By John N. Cohen
Everyone will I am sure appreciate well hollowed stone antique Chinese snuff bottles, once handled, as the lovely shapes and purity of the stones used just cannot fail to impress. One would imagine that the approach would have been to avoid any inclusions or flaws, and to form the bottle from only the best parts of the stone. This often was the case. But what I find even more fascinating, is the amazing way they deliberately and brilliantly, took advantage of natural flaws and inclusions often found present in these stones.
Most quartz and jade stones have an outer layer of a different colour, particularly the pebbles from the riverbeds. They also have faults and flaws plus other coloured material, often deep in the stone. Sometimes these can be very thin skin-like inclusions, whilst in others large chunks are found.
When one considers that no one knows just what is inside any of these rocks until, as the cuts are made and the secrets of the stone are revealed, they discover how pure, or otherwise, the stone really is. It is with the stones that have inclusions or flaws that ‘Picture Agate’ snuff bottles are made. The best of these incredible bottles, once completed, manage to make the inclusion, that forms the image, look as if it has appeared in just the right place as if to order!
There are different types of work within this group of snuff bottles and the first ones are what we call ‘Cameo’ carvings. These take advantage of any outer skin or blob type of inclusion (of a different colour); they can be quite thick and are carved in relief. Another type is called ‘Shadow Agates’ and these take advantage of markings in the stone where, with the help of only a little carving, an image is created. Lastly, the most fascinating ones are called ‘Silhouette Agates’ but in this group no apparent carving is required. The image is achieved mainly by the angle and choice of shape, as well as the size and position of the bottle to be formed out of the rock so that the inclusion becomes an image. These bottles have to be seen to be believed.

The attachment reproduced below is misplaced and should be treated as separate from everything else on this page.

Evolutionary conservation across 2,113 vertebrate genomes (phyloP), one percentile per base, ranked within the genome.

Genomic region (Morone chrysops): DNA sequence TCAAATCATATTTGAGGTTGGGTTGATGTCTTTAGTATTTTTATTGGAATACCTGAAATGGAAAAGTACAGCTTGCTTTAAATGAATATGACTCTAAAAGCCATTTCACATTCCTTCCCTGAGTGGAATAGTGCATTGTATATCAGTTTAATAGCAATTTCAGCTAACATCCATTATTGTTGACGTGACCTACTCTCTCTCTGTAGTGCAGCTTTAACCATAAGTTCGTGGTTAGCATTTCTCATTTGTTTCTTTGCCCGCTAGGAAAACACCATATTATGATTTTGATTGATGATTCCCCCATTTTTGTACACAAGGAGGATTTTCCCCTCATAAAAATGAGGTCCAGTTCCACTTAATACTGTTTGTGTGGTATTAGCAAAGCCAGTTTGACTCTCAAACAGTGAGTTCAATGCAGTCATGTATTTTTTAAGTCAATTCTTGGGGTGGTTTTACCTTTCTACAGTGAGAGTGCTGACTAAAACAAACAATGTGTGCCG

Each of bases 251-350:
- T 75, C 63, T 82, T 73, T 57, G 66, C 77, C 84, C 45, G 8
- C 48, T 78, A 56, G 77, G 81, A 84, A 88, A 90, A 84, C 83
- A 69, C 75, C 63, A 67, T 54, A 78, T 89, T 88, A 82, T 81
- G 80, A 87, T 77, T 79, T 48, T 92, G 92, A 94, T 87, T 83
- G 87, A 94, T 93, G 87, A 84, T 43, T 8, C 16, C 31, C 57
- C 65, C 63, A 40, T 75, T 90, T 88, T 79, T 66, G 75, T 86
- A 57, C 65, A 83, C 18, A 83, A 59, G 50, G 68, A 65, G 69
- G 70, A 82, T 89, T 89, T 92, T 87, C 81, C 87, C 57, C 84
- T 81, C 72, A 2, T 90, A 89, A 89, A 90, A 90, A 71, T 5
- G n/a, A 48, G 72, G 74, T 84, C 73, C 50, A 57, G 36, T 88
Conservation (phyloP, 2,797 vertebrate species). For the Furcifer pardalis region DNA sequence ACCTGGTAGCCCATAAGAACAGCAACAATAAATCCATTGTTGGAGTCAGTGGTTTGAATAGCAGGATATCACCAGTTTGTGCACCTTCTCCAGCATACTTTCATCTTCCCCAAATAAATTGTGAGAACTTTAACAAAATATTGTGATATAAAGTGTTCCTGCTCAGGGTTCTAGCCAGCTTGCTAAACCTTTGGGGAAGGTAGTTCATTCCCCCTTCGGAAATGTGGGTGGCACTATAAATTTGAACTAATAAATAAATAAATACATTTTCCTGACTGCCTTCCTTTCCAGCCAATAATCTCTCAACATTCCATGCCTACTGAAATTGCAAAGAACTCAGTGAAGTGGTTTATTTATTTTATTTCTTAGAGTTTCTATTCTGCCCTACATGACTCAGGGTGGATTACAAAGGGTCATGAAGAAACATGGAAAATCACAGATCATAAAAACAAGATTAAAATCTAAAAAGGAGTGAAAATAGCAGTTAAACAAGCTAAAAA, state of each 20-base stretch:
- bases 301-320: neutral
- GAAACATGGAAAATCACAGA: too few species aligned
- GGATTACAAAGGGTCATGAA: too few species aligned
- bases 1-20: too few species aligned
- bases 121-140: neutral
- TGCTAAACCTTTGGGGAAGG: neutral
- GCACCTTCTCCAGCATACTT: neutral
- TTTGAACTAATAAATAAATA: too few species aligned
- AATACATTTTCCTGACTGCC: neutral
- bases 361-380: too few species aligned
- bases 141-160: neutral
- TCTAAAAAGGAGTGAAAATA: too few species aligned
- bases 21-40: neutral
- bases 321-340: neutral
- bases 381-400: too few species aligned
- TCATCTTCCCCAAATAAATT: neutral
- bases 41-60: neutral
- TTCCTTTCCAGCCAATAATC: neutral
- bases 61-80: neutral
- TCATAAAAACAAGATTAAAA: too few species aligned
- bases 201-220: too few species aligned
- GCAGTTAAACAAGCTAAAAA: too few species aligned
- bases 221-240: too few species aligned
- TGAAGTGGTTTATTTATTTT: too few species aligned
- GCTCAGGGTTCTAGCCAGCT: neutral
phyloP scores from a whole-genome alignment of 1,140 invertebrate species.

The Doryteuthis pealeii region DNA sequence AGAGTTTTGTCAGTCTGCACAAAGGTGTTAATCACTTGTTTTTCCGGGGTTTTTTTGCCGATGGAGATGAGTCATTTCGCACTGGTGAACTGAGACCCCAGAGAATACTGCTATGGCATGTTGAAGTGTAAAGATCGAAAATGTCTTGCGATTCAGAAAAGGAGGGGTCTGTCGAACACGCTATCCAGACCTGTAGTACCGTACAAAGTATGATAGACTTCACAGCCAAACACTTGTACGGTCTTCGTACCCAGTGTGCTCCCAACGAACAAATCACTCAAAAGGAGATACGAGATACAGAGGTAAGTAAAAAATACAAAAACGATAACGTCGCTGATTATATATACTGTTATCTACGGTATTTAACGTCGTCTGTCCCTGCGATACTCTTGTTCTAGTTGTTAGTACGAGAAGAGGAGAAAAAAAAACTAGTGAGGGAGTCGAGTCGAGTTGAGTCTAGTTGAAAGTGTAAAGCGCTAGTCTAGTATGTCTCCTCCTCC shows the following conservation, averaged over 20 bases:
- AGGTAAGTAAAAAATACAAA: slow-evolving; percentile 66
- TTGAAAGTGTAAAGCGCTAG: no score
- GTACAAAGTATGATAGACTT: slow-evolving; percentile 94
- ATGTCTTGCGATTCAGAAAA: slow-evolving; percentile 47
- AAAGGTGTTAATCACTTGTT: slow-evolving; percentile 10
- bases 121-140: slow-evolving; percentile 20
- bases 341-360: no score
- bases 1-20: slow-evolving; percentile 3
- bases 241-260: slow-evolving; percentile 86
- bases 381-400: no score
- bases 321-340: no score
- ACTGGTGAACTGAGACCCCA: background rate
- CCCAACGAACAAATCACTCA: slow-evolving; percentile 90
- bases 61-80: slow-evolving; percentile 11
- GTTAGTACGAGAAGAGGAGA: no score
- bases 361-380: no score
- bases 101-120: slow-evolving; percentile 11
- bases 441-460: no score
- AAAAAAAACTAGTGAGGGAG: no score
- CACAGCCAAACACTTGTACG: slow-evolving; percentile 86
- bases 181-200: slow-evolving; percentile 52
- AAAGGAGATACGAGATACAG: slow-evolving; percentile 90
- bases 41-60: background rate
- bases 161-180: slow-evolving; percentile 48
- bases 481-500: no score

What is really mind blowing to me is the fact that there are even some of these bottles with pictures on both sides!
Sadly, few of them were signed. We only know that there was a certain school of carvers known as the ‘Suzhou School’. Their works are easily recognised by the style and quality of the carving, plus the fact that they make use of every mark in the stone to form the picture. They are amazing bottles when good, but there are many later works that tend to look too stiff and the carving lacks the more fluid artistic touch of the master carvers. Unfortunately, hardly any of these bottles are really well hollowed.
Our First Chinese Snuff bottle
So to describe my first purchase, this was a ‘Shadow Agate picture bottle’ involving a little carving, and very well hollowed. It is a most appropriate subject and colour for a snuff bottle because the russet inclusions have been used to show ‘Putai Ho-Shang’. He is always depicted as a very corpulent man with a bare chest and abdomen and he is the patron saint of tobacconists. In this bottle he appears surprised by a bat whilst sitting below some tobacco leaves. The bat to the Chinese is a good luck symbol. You can see how easily he appears, nicely placed within the bottle yet only his head and a suggestion of his hand have been carved. (See the photograph by using the link at the bottom of this article).
We now own a number of ‘Picture Agates’ and to illustrate the different types described, the photograph of the Duck with Lingzhi fungus in its beak is a good ‘Silhouette’ example. Incidentally, the fungus is a symbol for wishing long life. This bottle is very unusual as there is a recess carved originally to create the image that serves as a built in dish. (See the photograph by using the link at the bottom of this article).
Lastly, a superb bottle of fishes with pictures on both sides: the pair of fishes on one side are ‘Cameo’ carved and to the Chinese represent fidelity and happy conjugal rights in marriage. On the other side a fish and aquatic plants make use of every mark in the stone, all this on a well shaped bottle that is very well hollowed. All these bottles illustrated were made between 1750 and 1860. (See the photograph by using the link at the top of this article).
To effectively judge hard stone snuff bottles, the first consideration should be concerned with the overall artistic impression. You need to be satisfied that the work looks well composed and well positioned and that the images formed are flowing rather than stiff and awkward. The next stage is to have a closer look at the technical skills. When I look at a cameo type of carving I study the shape and finish of the background, close to the edge of the carving. On poorer bottles this can be indented, uneven and not so well polished as the rest. Really fine examples look as if the raised cameo part has somehow been glued onto a beautifully formed bottle. Engraved work at its best is very precise and provides the detail. When closely looking (under magnification) at a poor bottle these engraved parts can look very crude.